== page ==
Africa? 2005 to 2012 - The focus of the GR events at UNISA changed, the subtitle South African Organisations Today (SAOT) was added The design included an opening plenary, and a daily sequence of a large study group, an institutional event and a review group, and ended with an application group on day 3. The large study group was called The Lekgotla, an African word referring to place where all the voices can be heard Lekgotlas provided management and participants with very interesting insights into the prevailing South African organisational, governmental and social dynamics manifesting at the time. On two occasions there were doctorate students using the workshop as data gathering events for their research. Several Masters and Doctorate students started (and are still on-going) to do research organisational phenomena through a systems psychodynamic lens
Africa? THE WAY FORWARD? Group Relations and systems psychodynamics were starting to be associated with UNISA as a somewhat strange and peculiar consultancy stance only accessible to UNISA students. Therefore, the initiative was moved to a national professional society - the Society for Industrial & Organisational Psychology (SIOPSA), where the Interest Group in the Systems Psychodynamics of Organisations (IGSPO) was formed.
Africa? Background: The first RIDE was presented in 2000. Since its inception, it has become an extremely powerful diversity experience. RIDE can be described as a professional (understanding the field of diversity) as well as a personal journey in exploring diversity dynamics and in how individuals create and collude in keeping behavioural patterns and interactions intact. Purpose: RIDE’s mission is to provide opportunities to study diversity at a deeper unconscious level – enhancing understanding and insight into the dynamics that drive individual and group behaviour. Primary task: To provide opportunities to delegates to study their dynamics of diversity as they manifest in the here-and-now
Africa? Challenges: • Resistance/reluctance of delegates to work with emotional material including their pain • Crippling dependency and the giving away of authority by delegates • Consistently building systemic and psychodynamic awareness • Expenses associated with hosting the group relations vent Contributions: • Courageously confront the unspeakables and “weness” at micro, meso and macro level
Africa? THE WAY FORWARD? • How to effectively support delegates in order to do the emotional work • Working more deliberately within potential space • Working with object relations in relation to social relations (relational turn) • Venue for this kind of group relations work
(IGSPO) was formed under the auspices the Society for Industrial & Organisational Psychology (SIOPSA). Since 2014 IGSPO presented an annual three day (non-residential) Systems Psychodynamic Workshop for professionals and postgraduate students. Students who are part of the Doctorate programme in Consulting Psychology (UNISA) has participated in the 3-day workshop. Group Relations consulting, coaching and research skills are imparted as part of the processing events. DECADES ON: So where to for Group Relations in South Africa?
Africa? TILT’s primary task is to create spaces to think about and transform our roles, institutions and society. We want to contribute to the healing and transformation of South Africa. We want to change the world. In the 28 months since TILT started to meet in Pretoria as a sub-system of society to think about our roles and institutions, a lot has happened: • Thinking System was born - from the desire for a space to think and explore thoughts that were previously unthinkable (a second Thinking System, in Johannesburg) • Reading System where participants read and discuss a wide variety of literature on the conscious and unconscious dynamics of complex social systems • Residential Group Relations conference together with the Tavistock Institute and GIBS (the University of Pretoria’s Gordon Institute of Business Science) • 2016 - Leading our Transformation. 43 people (33 members and 10 staff) from 11 countries. • 2017 - Transformation 2.0 – Leading at the boundaries of the unknown • Board of TILT - six members who had been elected from a group of 16 co-founding members to lead the formation of an institution that can hold and contain this type of work.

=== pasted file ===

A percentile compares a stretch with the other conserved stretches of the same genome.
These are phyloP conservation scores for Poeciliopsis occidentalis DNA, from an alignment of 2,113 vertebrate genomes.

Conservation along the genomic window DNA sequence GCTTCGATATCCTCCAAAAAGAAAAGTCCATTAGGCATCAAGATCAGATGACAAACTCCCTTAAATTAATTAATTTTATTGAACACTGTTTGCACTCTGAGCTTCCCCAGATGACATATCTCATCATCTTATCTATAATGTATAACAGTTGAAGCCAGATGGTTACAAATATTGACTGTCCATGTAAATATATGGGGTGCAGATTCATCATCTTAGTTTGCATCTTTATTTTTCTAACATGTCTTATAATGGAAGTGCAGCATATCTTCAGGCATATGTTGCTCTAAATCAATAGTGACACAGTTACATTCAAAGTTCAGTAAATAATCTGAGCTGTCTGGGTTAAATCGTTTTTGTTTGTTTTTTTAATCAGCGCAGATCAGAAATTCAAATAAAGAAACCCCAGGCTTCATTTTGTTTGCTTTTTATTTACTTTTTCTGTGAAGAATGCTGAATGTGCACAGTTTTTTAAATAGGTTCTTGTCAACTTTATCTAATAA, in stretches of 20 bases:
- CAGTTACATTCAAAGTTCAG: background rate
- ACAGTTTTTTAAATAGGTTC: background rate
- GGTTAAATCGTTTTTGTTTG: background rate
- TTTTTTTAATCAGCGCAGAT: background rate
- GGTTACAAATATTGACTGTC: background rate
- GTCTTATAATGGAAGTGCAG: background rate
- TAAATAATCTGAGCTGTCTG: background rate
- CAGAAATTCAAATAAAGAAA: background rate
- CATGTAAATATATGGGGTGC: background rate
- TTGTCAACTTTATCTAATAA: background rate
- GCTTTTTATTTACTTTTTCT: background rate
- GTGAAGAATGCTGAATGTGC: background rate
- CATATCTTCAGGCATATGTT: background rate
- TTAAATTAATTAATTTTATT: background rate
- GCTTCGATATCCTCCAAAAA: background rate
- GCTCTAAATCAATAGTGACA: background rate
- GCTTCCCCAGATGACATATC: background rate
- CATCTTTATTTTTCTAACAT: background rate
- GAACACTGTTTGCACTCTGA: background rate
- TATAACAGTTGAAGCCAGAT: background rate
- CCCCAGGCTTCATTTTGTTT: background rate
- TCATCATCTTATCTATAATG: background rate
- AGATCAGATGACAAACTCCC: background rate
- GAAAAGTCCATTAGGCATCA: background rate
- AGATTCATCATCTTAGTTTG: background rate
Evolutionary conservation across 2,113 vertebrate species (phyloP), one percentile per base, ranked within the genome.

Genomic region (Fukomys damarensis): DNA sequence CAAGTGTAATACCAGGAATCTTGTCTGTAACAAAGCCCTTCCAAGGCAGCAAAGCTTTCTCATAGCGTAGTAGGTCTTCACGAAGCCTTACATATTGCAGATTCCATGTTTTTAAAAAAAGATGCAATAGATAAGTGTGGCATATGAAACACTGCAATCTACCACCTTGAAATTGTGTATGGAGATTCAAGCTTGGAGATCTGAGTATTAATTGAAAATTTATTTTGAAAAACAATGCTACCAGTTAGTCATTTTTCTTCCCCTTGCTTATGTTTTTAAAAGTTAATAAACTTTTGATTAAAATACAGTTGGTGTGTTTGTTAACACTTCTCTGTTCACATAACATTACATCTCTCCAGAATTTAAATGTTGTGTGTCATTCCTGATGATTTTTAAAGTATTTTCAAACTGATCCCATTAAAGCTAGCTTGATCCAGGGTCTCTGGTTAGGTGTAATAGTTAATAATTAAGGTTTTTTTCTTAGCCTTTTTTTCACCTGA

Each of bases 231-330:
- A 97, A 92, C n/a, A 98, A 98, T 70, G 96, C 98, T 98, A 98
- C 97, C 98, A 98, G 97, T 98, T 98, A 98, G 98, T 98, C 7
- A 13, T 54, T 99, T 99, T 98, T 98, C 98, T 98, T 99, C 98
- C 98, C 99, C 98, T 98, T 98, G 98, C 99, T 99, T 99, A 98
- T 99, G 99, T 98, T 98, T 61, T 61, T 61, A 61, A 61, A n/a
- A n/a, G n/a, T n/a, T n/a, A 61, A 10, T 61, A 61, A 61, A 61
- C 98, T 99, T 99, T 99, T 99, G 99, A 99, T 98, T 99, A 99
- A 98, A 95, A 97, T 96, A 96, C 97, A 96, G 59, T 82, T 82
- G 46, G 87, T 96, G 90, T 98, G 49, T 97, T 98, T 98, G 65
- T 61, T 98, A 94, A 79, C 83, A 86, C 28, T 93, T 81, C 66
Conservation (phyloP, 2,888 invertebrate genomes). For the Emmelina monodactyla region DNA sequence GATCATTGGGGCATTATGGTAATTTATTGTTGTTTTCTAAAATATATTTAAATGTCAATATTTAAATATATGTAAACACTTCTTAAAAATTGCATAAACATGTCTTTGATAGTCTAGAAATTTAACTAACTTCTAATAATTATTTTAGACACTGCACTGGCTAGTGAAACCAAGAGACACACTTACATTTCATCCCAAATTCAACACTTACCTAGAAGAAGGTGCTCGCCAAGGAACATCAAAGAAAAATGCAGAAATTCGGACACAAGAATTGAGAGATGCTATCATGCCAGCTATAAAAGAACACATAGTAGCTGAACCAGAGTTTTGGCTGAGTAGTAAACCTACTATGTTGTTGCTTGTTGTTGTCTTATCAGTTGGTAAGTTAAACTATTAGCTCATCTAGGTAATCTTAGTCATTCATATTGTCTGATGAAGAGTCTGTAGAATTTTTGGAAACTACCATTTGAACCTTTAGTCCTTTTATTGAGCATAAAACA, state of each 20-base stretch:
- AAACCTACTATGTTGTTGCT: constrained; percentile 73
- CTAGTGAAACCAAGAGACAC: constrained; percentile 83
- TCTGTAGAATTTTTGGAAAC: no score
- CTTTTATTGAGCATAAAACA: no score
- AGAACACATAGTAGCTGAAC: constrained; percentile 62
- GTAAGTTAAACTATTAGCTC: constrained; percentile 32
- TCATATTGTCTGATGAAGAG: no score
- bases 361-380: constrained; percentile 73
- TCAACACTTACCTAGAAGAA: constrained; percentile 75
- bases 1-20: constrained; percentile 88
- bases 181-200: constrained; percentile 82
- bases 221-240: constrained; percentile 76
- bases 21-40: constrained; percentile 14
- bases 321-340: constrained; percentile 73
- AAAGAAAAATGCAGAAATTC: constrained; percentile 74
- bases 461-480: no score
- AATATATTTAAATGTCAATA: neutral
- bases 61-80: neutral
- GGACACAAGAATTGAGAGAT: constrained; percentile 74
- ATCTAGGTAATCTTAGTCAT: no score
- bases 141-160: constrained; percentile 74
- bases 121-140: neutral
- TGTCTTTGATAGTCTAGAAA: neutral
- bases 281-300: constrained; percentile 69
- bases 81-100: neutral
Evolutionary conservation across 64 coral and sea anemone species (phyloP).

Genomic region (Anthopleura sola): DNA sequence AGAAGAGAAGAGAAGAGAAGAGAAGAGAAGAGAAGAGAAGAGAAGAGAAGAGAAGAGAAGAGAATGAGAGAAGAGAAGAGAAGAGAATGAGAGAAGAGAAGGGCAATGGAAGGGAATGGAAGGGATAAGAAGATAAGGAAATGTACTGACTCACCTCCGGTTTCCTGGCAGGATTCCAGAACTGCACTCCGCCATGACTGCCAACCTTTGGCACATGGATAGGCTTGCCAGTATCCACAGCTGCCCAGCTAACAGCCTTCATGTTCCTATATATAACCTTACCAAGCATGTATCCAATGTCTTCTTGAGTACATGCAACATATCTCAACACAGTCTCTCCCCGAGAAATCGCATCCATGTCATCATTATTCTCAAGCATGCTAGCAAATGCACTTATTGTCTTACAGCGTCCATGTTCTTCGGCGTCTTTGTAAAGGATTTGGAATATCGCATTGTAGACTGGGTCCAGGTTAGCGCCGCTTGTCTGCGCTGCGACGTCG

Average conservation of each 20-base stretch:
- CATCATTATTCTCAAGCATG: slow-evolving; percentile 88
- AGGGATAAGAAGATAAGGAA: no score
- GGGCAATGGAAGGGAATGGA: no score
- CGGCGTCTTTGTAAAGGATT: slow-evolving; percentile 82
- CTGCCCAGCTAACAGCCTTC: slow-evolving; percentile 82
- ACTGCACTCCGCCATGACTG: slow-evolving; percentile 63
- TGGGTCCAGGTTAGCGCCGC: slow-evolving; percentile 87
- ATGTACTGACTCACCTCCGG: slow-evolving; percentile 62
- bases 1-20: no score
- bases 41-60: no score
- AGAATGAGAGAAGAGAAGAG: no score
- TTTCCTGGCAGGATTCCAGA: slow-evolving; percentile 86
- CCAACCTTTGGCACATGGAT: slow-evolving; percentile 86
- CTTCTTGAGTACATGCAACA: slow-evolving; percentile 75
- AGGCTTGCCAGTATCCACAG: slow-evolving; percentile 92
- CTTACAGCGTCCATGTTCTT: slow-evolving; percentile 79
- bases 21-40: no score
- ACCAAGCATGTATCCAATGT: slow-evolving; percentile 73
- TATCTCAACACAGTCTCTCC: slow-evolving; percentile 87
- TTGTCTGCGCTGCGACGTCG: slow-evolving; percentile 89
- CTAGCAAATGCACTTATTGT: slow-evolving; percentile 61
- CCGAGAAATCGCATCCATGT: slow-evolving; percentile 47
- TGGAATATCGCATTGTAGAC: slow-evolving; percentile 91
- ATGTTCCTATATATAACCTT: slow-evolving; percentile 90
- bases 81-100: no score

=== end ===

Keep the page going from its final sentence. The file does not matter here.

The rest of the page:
Africa? THE WAY FORWARD? • Starting a scholarship fund to make our work (especially our Group Relations conferences) more financially accessible to people from a wide range of roles and backgrounds • Create a platform from which many people can draw support as they launch their own initiatives • Create authentic and safe enough spaces where people who desire to lead the transformation of their roles and institutions can pause, reflect, find containment and lighten one another’s load As Steve Biko put it To: “Change the way people think and things will never be the same”
Africa? DISSEMINATION OF RESEARCH: GROUP RELATIONS IN SOUTH AFRICA Articles in accredited journals, theses, presentations and posters Cilliers, F. (2004). A Person-Centered view on diversity in South Africa. The Person-Centered Journal, 11(1), 33-47. Cilliers, F. (2007). A systems psychodynamic exploration of diversity management. South African Journal of Labour Relations, 31(2), 32-50. Cilliers, F. (2011). Individual diversity management and salutogenic functioning. International Review of Psychiatry, 23(6), 501-507. Cilliers, F. & Koortzen, P. (1998). The psychodynamics of the organisation. UNISA Psychologia, 25(2), __-__. Cilliers, F., & May, M.S. (2001). South African diversity dynamics. Reporting on the 2000 Robben Island Diversity Experience. A group relations event. Paper presented at the Annual Psychological Society of South Africa Congress, September 2001. Cilliers, F. & May, M. (2002). South African diversity dynamics. Reporting on the 2000 Robben Island Diversity Experience. A Group Relations event. South African Journal of Labour Relations, 26(3), 42-68.